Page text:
Dr. Shiva came to Vermont two years ago and gave a talk, co-sponsored by NOFA-VT, at City Hall in Burlington and at The Vermont Law School. She gave a bow to Vermont’s efforts to resist GMOs: “By demanding a right to know, you are demanding a right to live,” she said. Such a bold, clear statement is typical of Dr. Shiva; she is capable of throwing a net over freedom, democracy, civil rights, food, soil and the future of the planet in one sentence, showing me how they are all connected, and convincing me that it’s possible to fight for them all at once.
Equally inspirational as a speaker and global in his thinking is Dr. Fernando Funes Monzote, an agronomist and farmer from Cuba where he is building a food revolution from his bio-intensive 20-acre model farm, Finca Marta. Now, when Cuba is undergoing such change and trade channels have opened up with the U.S, it will be prescient to have Funes give us his perspective.
Margarita Fernandez, who runs the Vermont Carribean Institute in Burlington, takes groups of people to Cuba several times a year. Whenever possible, she includes a visit to Finca Marta, “a huge highlight.” She describes Funes as “an incredible storyteller, whose whole life has a great arc to it.” Funes oftens tells the story about his journey back to the land in Cuba after getting a doctorate in agroecology in Europe, and how he was determined that his next life project was to earn a PhD as a farmer, to put into practice what he had learned in theory.
That practice began by digging a well—by hand. Now, with its acres of terraced beds, beehives, living fences, solar irrigation systems, a methane biodigestor, and organic practices, Finca Marta is a model of how small farms can use natural resources and innovative production methods to be profitable, pay living wages, keep families and neighbors on the land, and also improve fertility and biodiversity of natural habitats.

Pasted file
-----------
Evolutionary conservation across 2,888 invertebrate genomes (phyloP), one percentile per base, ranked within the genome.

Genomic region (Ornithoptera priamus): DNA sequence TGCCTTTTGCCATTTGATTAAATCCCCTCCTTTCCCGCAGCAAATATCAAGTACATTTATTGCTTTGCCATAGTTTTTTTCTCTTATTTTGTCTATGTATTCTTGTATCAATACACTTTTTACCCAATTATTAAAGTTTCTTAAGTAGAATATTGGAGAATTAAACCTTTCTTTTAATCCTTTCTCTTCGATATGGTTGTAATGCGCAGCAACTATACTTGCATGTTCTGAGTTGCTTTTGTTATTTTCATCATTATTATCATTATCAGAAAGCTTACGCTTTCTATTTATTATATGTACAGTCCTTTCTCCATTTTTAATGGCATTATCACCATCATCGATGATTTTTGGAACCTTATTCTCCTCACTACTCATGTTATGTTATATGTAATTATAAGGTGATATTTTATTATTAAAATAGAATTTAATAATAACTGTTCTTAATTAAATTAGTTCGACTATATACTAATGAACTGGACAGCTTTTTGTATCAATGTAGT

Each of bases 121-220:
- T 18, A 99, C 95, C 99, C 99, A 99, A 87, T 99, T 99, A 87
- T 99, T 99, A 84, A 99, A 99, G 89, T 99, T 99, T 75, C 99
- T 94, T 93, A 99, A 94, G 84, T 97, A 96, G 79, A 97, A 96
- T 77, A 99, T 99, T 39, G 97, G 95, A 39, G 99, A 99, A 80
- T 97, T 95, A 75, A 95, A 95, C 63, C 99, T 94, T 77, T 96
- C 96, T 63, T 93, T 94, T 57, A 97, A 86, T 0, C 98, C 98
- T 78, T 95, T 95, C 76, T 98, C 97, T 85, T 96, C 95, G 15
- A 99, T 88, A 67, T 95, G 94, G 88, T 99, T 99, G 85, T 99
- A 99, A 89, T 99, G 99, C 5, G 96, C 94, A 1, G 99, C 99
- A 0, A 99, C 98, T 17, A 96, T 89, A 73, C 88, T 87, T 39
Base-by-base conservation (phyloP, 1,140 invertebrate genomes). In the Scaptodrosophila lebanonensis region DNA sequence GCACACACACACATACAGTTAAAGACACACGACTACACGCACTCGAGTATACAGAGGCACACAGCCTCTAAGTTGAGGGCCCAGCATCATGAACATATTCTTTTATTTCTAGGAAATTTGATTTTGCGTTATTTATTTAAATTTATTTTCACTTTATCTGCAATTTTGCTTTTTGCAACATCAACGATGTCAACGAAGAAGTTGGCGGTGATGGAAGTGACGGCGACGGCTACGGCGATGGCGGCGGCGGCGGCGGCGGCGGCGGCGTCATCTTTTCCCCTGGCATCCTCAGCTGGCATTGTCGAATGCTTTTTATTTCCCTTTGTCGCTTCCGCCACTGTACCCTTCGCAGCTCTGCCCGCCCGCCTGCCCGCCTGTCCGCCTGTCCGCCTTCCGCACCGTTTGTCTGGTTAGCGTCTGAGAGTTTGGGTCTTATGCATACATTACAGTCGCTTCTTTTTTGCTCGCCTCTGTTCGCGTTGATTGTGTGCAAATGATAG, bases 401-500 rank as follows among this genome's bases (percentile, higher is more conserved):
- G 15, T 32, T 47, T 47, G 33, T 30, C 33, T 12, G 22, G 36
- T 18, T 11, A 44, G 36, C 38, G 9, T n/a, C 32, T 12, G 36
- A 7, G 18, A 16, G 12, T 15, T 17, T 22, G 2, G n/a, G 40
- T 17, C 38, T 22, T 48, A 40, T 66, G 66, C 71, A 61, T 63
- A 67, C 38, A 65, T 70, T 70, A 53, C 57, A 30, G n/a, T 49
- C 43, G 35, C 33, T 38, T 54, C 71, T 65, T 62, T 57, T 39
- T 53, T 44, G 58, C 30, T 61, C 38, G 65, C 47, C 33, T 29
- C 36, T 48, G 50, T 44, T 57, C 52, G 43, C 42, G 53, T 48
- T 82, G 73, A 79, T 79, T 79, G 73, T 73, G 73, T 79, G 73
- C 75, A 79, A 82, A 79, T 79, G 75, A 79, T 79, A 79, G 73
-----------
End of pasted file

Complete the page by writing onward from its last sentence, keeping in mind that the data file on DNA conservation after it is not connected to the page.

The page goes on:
“If we don’t want foreign companies to come in and dominate Cuban agriculture all over again, that means we need to give Cuban families a way to stay on their farms,” said Funes, as quoted in a profile by Nick Miroff of the Washington Post. The article points out that Cuba has to import 60 to 80 percent of its food. “Funes’ vision of Cuban agriculture is radical because it’s a throwback. He advocates smart, resource-efficient, artisanal farming as an alternative to both capitalist agribusiness and the disastrous state-run agricultural model…,” wrote Miroff. Sounds like Vermont, and in fact, there are lots of similarities between the way Funes farms and the way many of us farm here.
“Fernando is a super motivational speaker,” says Fernandez. “I’m really interested to watch how the farming movement in Cuba is going to respond to and resist current forces. As they enter the global food movement, how do they maintain sovereignty?” This is a theme that Vermont farmers also care about. “He will be able to talk about the context of what we are facing now as farmers,” she said, pointing out that with the death of Fidel Castro and the election of Donald Trump we are all working in a new and unknown political landscape.
The winter conference this year is embracing a huge global theme of change and resistance at a time when populist movements and corporate power are both surging. We need more than ever to come together, be in relationship, and find our common strength as a community. “People need something positive to believe in. They feel like the world is out of control and they need something to rally around.” said Wonnacott. At the NOFA-VT winter conference this year, we should get an incredible taste of what that something is.